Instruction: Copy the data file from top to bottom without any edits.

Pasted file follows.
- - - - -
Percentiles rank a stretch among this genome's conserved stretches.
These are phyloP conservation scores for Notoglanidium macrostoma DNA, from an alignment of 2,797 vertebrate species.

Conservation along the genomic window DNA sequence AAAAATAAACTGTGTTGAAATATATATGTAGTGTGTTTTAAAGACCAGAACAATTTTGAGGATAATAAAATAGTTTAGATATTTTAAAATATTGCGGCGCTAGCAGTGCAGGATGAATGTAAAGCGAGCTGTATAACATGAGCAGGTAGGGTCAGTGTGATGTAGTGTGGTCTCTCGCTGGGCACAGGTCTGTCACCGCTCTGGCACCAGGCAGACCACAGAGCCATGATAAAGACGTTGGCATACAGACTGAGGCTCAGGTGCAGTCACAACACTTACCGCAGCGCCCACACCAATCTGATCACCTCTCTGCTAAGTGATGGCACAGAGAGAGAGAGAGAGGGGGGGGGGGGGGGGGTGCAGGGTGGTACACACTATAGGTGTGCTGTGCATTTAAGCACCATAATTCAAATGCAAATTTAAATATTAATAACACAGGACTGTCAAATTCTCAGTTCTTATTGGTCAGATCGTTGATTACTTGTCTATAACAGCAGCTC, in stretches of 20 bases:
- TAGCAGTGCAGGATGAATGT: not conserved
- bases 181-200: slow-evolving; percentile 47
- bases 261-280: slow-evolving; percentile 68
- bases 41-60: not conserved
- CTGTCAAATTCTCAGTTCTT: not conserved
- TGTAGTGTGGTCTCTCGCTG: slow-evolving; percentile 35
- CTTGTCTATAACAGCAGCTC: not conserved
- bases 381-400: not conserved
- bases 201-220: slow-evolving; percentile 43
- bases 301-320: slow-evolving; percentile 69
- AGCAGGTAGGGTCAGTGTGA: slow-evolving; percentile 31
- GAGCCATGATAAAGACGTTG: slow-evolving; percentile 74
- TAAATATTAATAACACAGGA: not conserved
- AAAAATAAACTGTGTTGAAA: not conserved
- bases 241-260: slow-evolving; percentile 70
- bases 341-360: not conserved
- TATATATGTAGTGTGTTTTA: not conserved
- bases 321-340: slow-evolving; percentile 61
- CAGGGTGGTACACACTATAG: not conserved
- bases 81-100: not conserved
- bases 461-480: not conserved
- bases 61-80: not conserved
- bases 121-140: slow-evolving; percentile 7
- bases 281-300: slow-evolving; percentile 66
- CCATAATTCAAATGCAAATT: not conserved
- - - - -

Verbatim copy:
Percentiles rank a stretch among this genome's conserved stretches.
These are phyloP conservation scores for Notoglanidium macrostoma DNA, from an alignment of 2,797 vertebrate species.

Conservation along the genomic window DNA sequence AAAAATAAACTGTGTTGAAATATATATGTAGTGTGTTTTAAAGACCAGAACAATTTTGAGGATAATAAAATAGTTTAGATATTTTAAAATATTGCGGCGCTAGCAGTGCAGGATGAATGTAAAGCGAGCTGTATAACATGAGCAGGTAGGGTCAGTGTGATGTAGTGTGGTCTCTCGCTGGGCACAGGTCTGTCACCGCTCTGGCACCAGGCAGACCACAGAGCCATGATAAAGACGTTGGCATACAGACTGAGGCTCAGGTGCAGTCACAACACTTACCGCAGCGCCCACACCAATCTGATCACCTCTCTGCTAAGTGATGGCACAGAGAGAGAGAGAGAGGGGGGGGGGGGGGGGGTGCAGGGTGGTACACACTATAGGTGTGCTGTGCATTTAAGCACCATAATTCAAATGCAAATTTAAATATTAATAACACAGGACTGTCAAATTCTCAGTTCTTATTGGTCAGATCGTTGATTACTTGTCTATAACAGCAGCTC, in stretches of 20 bases:
- TAGCAGTGCAGGATGAATGT: not conserved
- bases 181-200: slow-evolving; percentile 47
- bases 261-280: slow-evolving; percentile 68
- bases 41-60: not conserved
- CTGTCAAATTCTCAGTTCTT: not conserved
- TGTAGTGTGGTCTCTCGCTG: slow-evolving; percentile 35
- CTTGTCTATAACAGCAGCTC: not conserved
- bases 381-400: not conserved
- bases 201-220: slow-evolving; percentile 43
- bases 301-320: slow-evolving; percentile 69
- AGCAGGTAGGGTCAGTGTGA: slow-evolving; percentile 31
- GAGCCATGATAAAGACGTTG: slow-evolving; percentile 74
- TAAATATTAATAACACAGGA: not conserved
- AAAAATAAACTGTGTTGAAA: not conserved
- bases 241-260: slow-evolving; percentile 70
- bases 341-360: not conserved
- TATATATGTAGTGTGTTTTA: not conserved
- bases 321-340: slow-evolving; percentile 61
- CAGGGTGGTACACACTATAG: not conserved
- bases 81-100: not conserved
- bases 461-480: not conserved
- bases 61-80: not conserved
- bases 121-140: slow-evolving; percentile 7
- bases 281-300: slow-evolving; percentile 66
- CCATAATTCAAATGCAAATT: not conserved